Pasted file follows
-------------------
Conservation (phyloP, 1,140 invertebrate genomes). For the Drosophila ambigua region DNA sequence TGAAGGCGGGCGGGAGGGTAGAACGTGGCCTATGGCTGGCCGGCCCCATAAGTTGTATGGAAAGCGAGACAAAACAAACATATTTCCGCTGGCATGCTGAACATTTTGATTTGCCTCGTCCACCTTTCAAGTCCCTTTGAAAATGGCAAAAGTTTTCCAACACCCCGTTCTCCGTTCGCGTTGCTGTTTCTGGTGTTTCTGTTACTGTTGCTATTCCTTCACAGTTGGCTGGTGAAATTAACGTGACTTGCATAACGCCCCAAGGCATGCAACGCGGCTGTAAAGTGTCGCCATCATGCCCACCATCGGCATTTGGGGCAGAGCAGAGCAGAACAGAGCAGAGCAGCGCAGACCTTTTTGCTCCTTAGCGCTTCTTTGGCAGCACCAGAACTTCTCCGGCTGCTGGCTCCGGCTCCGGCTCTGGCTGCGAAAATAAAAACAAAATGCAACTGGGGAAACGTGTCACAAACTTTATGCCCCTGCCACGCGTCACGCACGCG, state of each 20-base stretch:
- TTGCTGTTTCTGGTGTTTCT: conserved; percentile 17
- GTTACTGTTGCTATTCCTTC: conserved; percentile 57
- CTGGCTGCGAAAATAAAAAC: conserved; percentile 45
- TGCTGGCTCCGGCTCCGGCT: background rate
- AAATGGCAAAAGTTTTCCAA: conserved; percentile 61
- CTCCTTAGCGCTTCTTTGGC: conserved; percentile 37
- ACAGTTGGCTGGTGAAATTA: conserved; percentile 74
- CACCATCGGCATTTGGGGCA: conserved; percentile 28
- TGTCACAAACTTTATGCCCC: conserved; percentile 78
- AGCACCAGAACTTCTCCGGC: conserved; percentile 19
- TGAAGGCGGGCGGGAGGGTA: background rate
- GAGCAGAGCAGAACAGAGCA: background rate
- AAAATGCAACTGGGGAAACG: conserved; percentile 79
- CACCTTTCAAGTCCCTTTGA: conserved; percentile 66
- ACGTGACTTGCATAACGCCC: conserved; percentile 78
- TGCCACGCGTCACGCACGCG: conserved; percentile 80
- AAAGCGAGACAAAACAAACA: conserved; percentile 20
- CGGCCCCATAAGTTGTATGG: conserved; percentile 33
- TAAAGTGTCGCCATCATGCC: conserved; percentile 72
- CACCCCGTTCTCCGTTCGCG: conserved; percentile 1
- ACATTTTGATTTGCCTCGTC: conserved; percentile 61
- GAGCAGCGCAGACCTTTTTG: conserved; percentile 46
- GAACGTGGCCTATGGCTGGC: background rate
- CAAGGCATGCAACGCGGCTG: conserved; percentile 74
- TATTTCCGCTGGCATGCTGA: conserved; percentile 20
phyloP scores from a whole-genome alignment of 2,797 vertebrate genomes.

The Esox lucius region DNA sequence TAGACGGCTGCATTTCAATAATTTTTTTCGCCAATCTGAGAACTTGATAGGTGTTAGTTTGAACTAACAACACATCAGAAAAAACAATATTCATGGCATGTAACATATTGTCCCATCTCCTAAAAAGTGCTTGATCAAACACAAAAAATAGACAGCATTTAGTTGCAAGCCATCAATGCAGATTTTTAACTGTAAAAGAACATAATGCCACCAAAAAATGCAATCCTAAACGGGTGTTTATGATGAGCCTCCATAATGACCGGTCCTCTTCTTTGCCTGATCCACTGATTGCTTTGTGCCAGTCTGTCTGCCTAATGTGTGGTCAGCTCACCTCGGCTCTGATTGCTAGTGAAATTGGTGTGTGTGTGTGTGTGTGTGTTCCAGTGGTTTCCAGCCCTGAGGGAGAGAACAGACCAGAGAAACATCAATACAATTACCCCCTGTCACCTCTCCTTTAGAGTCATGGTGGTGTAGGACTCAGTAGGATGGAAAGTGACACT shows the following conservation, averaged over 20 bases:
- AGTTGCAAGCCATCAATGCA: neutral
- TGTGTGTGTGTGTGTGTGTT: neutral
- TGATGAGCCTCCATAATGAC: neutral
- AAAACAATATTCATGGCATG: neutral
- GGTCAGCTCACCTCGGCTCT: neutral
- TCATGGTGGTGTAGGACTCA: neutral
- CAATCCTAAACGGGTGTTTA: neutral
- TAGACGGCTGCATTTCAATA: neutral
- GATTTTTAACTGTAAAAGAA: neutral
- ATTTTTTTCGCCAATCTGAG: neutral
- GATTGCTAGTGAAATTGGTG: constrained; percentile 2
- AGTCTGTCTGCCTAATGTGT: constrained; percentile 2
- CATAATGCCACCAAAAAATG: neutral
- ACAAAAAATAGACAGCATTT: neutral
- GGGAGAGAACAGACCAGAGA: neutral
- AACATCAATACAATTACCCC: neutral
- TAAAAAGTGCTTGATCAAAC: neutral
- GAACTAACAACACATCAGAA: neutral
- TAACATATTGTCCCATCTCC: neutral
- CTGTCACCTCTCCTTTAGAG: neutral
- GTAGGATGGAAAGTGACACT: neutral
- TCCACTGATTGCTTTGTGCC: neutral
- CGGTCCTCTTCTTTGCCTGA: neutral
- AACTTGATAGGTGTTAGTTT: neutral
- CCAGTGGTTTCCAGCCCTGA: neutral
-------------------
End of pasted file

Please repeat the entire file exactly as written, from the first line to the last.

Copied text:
Conservation (phyloP, 1,140 invertebrate genomes). For the Drosophila ambigua region DNA sequence TGAAGGCGGGCGGGAGGGTAGAACGTGGCCTATGGCTGGCCGGCCCCATAAGTTGTATGGAAAGCGAGACAAAACAAACATATTTCCGCTGGCATGCTGAACATTTTGATTTGCCTCGTCCACCTTTCAAGTCCCTTTGAAAATGGCAAAAGTTTTCCAACACCCCGTTCTCCGTTCGCGTTGCTGTTTCTGGTGTTTCTGTTACTGTTGCTATTCCTTCACAGTTGGCTGGTGAAATTAACGTGACTTGCATAACGCCCCAAGGCATGCAACGCGGCTGTAAAGTGTCGCCATCATGCCCACCATCGGCATTTGGGGCAGAGCAGAGCAGAACAGAGCAGAGCAGCGCAGACCTTTTTGCTCCTTAGCGCTTCTTTGGCAGCACCAGAACTTCTCCGGCTGCTGGCTCCGGCTCCGGCTCTGGCTGCGAAAATAAAAACAAAATGCAACTGGGGAAACGTGTCACAAACTTTATGCCCCTGCCACGCGTCACGCACGCG, state of each 20-base stretch:
- TTGCTGTTTCTGGTGTTTCT: conserved; percentile 17
- GTTACTGTTGCTATTCCTTC: conserved; percentile 57
- CTGGCTGCGAAAATAAAAAC: conserved; percentile 45
- TGCTGGCTCCGGCTCCGGCT: background rate
- AAATGGCAAAAGTTTTCCAA: conserved; percentile 61
- CTCCTTAGCGCTTCTTTGGC: conserved; percentile 37
- ACAGTTGGCTGGTGAAATTA: conserved; percentile 74
- CACCATCGGCATTTGGGGCA: conserved; percentile 28
- TGTCACAAACTTTATGCCCC: conserved; percentile 78
- AGCACCAGAACTTCTCCGGC: conserved; percentile 19
- TGAAGGCGGGCGGGAGGGTA: background rate
- GAGCAGAGCAGAACAGAGCA: background rate
- AAAATGCAACTGGGGAAACG: conserved; percentile 79
- CACCTTTCAAGTCCCTTTGA: conserved; percentile 66
- ACGTGACTTGCATAACGCCC: conserved; percentile 78
- TGCCACGCGTCACGCACGCG: conserved; percentile 80
- AAAGCGAGACAAAACAAACA: conserved; percentile 20
- CGGCCCCATAAGTTGTATGG: conserved; percentile 33
- TAAAGTGTCGCCATCATGCC: conserved; percentile 72
- CACCCCGTTCTCCGTTCGCG: conserved; percentile 1
- ACATTTTGATTTGCCTCGTC: conserved; percentile 61
- GAGCAGCGCAGACCTTTTTG: conserved; percentile 46
- GAACGTGGCCTATGGCTGGC: background rate
- CAAGGCATGCAACGCGGCTG: conserved; percentile 74
- TATTTCCGCTGGCATGCTGA: conserved; percentile 20
phyloP scores from a whole-genome alignment of 2,797 vertebrate genomes.

The Esox lucius region DNA sequence TAGACGGCTGCATTTCAATAATTTTTTTCGCCAATCTGAGAACTTGATAGGTGTTAGTTTGAACTAACAACACATCAGAAAAAACAATATTCATGGCATGTAACATATTGTCCCATCTCCTAAAAAGTGCTTGATCAAACACAAAAAATAGACAGCATTTAGTTGCAAGCCATCAATGCAGATTTTTAACTGTAAAAGAACATAATGCCACCAAAAAATGCAATCCTAAACGGGTGTTTATGATGAGCCTCCATAATGACCGGTCCTCTTCTTTGCCTGATCCACTGATTGCTTTGTGCCAGTCTGTCTGCCTAATGTGTGGTCAGCTCACCTCGGCTCTGATTGCTAGTGAAATTGGTGTGTGTGTGTGTGTGTGTGTTCCAGTGGTTTCCAGCCCTGAGGGAGAGAACAGACCAGAGAAACATCAATACAATTACCCCCTGTCACCTCTCCTTTAGAGTCATGGTGGTGTAGGACTCAGTAGGATGGAAAGTGACACT shows the following conservation, averaged over 20 bases:
- AGTTGCAAGCCATCAATGCA: neutral
- TGTGTGTGTGTGTGTGTGTT: neutral
- TGATGAGCCTCCATAATGAC: neutral
- AAAACAATATTCATGGCATG: neutral
- GGTCAGCTCACCTCGGCTCT: neutral
- TCATGGTGGTGTAGGACTCA: neutral
- CAATCCTAAACGGGTGTTTA: neutral
- TAGACGGCTGCATTTCAATA: neutral
- GATTTTTAACTGTAAAAGAA: neutral
- ATTTTTTTCGCCAATCTGAG: neutral
- GATTGCTAGTGAAATTGGTG: constrained; percentile 2
- AGTCTGTCTGCCTAATGTGT: constrained; percentile 2
- CATAATGCCACCAAAAAATG: neutral
- ACAAAAAATAGACAGCATTT: neutral
- GGGAGAGAACAGACCAGAGA: neutral
- AACATCAATACAATTACCCC: neutral
- TAAAAAGTGCTTGATCAAAC: neutral
- GAACTAACAACACATCAGAA: neutral
- TAACATATTGTCCCATCTCC: neutral
- CTGTCACCTCTCCTTTAGAG: neutral
- GTAGGATGGAAAGTGACACT: neutral
- TCCACTGATTGCTTTGTGCC: neutral
- CGGTCCTCTTCTTTGCCTGA: neutral
- AACTTGATAGGTGTTAGTTT: neutral
- CCAGTGGTTTCCAGCCCTGA: neutral